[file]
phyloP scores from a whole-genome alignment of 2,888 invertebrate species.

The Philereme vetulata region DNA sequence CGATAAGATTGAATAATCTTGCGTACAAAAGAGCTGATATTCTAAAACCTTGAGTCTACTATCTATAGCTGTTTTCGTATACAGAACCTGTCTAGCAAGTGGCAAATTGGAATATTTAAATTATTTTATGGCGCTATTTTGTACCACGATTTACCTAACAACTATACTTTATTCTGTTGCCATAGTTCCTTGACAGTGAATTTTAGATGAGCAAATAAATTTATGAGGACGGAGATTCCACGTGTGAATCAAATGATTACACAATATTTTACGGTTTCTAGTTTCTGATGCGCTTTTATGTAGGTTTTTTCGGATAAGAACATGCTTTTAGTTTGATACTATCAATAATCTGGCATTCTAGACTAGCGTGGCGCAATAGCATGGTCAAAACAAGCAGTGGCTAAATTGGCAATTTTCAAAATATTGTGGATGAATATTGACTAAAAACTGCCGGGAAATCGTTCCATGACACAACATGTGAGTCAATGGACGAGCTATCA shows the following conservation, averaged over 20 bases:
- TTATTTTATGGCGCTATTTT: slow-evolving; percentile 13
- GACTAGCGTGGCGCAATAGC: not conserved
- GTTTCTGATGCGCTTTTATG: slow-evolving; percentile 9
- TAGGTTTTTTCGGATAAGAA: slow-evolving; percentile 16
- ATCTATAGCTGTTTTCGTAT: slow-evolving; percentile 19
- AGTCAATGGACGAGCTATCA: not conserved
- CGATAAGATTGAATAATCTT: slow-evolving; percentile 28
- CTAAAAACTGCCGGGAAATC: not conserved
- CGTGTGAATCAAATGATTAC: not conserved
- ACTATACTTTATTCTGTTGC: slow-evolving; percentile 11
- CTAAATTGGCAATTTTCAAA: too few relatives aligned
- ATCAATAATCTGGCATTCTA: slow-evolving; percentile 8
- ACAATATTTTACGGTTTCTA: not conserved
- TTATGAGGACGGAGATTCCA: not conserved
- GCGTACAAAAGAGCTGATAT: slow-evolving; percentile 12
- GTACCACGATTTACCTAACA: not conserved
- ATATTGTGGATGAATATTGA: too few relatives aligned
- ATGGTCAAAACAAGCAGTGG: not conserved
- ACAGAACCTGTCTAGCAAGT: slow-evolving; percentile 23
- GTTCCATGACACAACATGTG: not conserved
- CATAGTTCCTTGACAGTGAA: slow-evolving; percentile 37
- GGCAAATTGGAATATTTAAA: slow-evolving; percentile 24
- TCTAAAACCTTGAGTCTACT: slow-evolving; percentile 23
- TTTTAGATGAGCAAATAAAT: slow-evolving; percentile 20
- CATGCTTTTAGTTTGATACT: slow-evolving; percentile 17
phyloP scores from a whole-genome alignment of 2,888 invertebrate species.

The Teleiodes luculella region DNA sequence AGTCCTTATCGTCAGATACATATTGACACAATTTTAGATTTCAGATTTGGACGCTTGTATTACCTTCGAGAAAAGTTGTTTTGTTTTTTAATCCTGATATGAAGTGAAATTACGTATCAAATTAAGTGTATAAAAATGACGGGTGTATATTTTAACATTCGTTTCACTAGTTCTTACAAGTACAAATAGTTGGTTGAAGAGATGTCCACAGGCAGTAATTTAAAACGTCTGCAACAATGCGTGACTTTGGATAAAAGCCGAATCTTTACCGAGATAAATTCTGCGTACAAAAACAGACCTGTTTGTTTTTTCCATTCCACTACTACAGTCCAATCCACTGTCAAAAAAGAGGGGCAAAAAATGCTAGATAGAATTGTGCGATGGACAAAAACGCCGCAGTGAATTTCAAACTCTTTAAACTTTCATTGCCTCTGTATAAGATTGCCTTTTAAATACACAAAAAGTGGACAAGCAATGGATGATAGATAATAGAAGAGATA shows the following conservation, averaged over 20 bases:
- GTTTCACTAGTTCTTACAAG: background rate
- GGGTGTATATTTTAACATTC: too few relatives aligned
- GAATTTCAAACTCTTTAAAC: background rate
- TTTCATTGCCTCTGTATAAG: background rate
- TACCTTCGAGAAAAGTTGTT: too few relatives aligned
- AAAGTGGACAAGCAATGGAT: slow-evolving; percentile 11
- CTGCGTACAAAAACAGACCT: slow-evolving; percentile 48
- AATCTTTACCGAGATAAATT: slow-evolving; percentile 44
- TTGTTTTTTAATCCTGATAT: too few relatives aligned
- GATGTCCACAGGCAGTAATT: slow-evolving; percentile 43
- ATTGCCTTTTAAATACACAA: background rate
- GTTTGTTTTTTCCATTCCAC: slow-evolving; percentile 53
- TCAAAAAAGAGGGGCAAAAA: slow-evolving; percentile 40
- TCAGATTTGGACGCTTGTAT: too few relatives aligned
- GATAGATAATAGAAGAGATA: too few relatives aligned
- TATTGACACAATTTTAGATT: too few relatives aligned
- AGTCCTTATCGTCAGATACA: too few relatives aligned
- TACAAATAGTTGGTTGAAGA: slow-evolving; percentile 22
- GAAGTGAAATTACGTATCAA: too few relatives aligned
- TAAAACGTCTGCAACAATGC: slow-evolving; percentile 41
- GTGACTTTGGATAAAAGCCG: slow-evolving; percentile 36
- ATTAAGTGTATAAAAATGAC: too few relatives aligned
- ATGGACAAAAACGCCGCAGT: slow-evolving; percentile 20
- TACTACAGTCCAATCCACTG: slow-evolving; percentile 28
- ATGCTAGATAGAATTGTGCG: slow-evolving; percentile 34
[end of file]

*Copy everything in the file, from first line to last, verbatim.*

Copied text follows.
phyloP scores from a whole-genome alignment of 2,888 invertebrate species.

The Philereme vetulata region DNA sequence CGATAAGATTGAATAATCTTGCGTACAAAAGAGCTGATATTCTAAAACCTTGAGTCTACTATCTATAGCTGTTTTCGTATACAGAACCTGTCTAGCAAGTGGCAAATTGGAATATTTAAATTATTTTATGGCGCTATTTTGTACCACGATTTACCTAACAACTATACTTTATTCTGTTGCCATAGTTCCTTGACAGTGAATTTTAGATGAGCAAATAAATTTATGAGGACGGAGATTCCACGTGTGAATCAAATGATTACACAATATTTTACGGTTTCTAGTTTCTGATGCGCTTTTATGTAGGTTTTTTCGGATAAGAACATGCTTTTAGTTTGATACTATCAATAATCTGGCATTCTAGACTAGCGTGGCGCAATAGCATGGTCAAAACAAGCAGTGGCTAAATTGGCAATTTTCAAAATATTGTGGATGAATATTGACTAAAAACTGCCGGGAAATCGTTCCATGACACAACATGTGAGTCAATGGACGAGCTATCA shows the following conservation, averaged over 20 bases:
- TTATTTTATGGCGCTATTTT: slow-evolving; percentile 13
- GACTAGCGTGGCGCAATAGC: not conserved
- GTTTCTGATGCGCTTTTATG: slow-evolving; percentile 9
- TAGGTTTTTTCGGATAAGAA: slow-evolving; percentile 16
- ATCTATAGCTGTTTTCGTAT: slow-evolving; percentile 19
- AGTCAATGGACGAGCTATCA: not conserved
- CGATAAGATTGAATAATCTT: slow-evolving; percentile 28
- CTAAAAACTGCCGGGAAATC: not conserved
- CGTGTGAATCAAATGATTAC: not conserved
- ACTATACTTTATTCTGTTGC: slow-evolving; percentile 11
- CTAAATTGGCAATTTTCAAA: too few relatives aligned
- ATCAATAATCTGGCATTCTA: slow-evolving; percentile 8
- ACAATATTTTACGGTTTCTA: not conserved
- TTATGAGGACGGAGATTCCA: not conserved
- GCGTACAAAAGAGCTGATAT: slow-evolving; percentile 12
- GTACCACGATTTACCTAACA: not conserved
- ATATTGTGGATGAATATTGA: too few relatives aligned
- ATGGTCAAAACAAGCAGTGG: not conserved
- ACAGAACCTGTCTAGCAAGT: slow-evolving; percentile 23
- GTTCCATGACACAACATGTG: not conserved
- CATAGTTCCTTGACAGTGAA: slow-evolving; percentile 37
- GGCAAATTGGAATATTTAAA: slow-evolving; percentile 24
- TCTAAAACCTTGAGTCTACT: slow-evolving; percentile 23
- TTTTAGATGAGCAAATAAAT: slow-evolving; percentile 20
- CATGCTTTTAGTTTGATACT: slow-evolving; percentile 17
phyloP scores from a whole-genome alignment of 2,888 invertebrate species.

The Teleiodes luculella region DNA sequence AGTCCTTATCGTCAGATACATATTGACACAATTTTAGATTTCAGATTTGGACGCTTGTATTACCTTCGAGAAAAGTTGTTTTGTTTTTTAATCCTGATATGAAGTGAAATTACGTATCAAATTAAGTGTATAAAAATGACGGGTGTATATTTTAACATTCGTTTCACTAGTTCTTACAAGTACAAATAGTTGGTTGAAGAGATGTCCACAGGCAGTAATTTAAAACGTCTGCAACAATGCGTGACTTTGGATAAAAGCCGAATCTTTACCGAGATAAATTCTGCGTACAAAAACAGACCTGTTTGTTTTTTCCATTCCACTACTACAGTCCAATCCACTGTCAAAAAAGAGGGGCAAAAAATGCTAGATAGAATTGTGCGATGGACAAAAACGCCGCAGTGAATTTCAAACTCTTTAAACTTTCATTGCCTCTGTATAAGATTGCCTTTTAAATACACAAAAAGTGGACAAGCAATGGATGATAGATAATAGAAGAGATA shows the following conservation, averaged over 20 bases:
- GTTTCACTAGTTCTTACAAG: background rate
- GGGTGTATATTTTAACATTC: too few relatives aligned
- GAATTTCAAACTCTTTAAAC: background rate
- TTTCATTGCCTCTGTATAAG: background rate
- TACCTTCGAGAAAAGTTGTT: too few relatives aligned
- AAAGTGGACAAGCAATGGAT: slow-evolving; percentile 11
- CTGCGTACAAAAACAGACCT: slow-evolving; percentile 48
- AATCTTTACCGAGATAAATT: slow-evolving; percentile 44
- TTGTTTTTTAATCCTGATAT: too few relatives aligned
- GATGTCCACAGGCAGTAATT: slow-evolving; percentile 43
- ATTGCCTTTTAAATACACAA: background rate
- GTTTGTTTTTTCCATTCCAC: slow-evolving; percentile 53
- TCAAAAAAGAGGGGCAAAAA: slow-evolving; percentile 40
- TCAGATTTGGACGCTTGTAT: too few relatives aligned
- GATAGATAATAGAAGAGATA: too few relatives aligned
- TATTGACACAATTTTAGATT: too few relatives aligned
- AGTCCTTATCGTCAGATACA: too few relatives aligned
- TACAAATAGTTGGTTGAAGA: slow-evolving; percentile 22
- GAAGTGAAATTACGTATCAA: too few relatives aligned
- TAAAACGTCTGCAACAATGC: slow-evolving; percentile 41
- GTGACTTTGGATAAAAGCCG: slow-evolving; percentile 36
- ATTAAGTGTATAAAAATGAC: too few relatives aligned
- ATGGACAAAAACGCCGCAGT: slow-evolving; percentile 20
- TACTACAGTCCAATCCACTG: slow-evolving; percentile 28
- ATGCTAGATAGAATTGTGCG: slow-evolving; percentile 34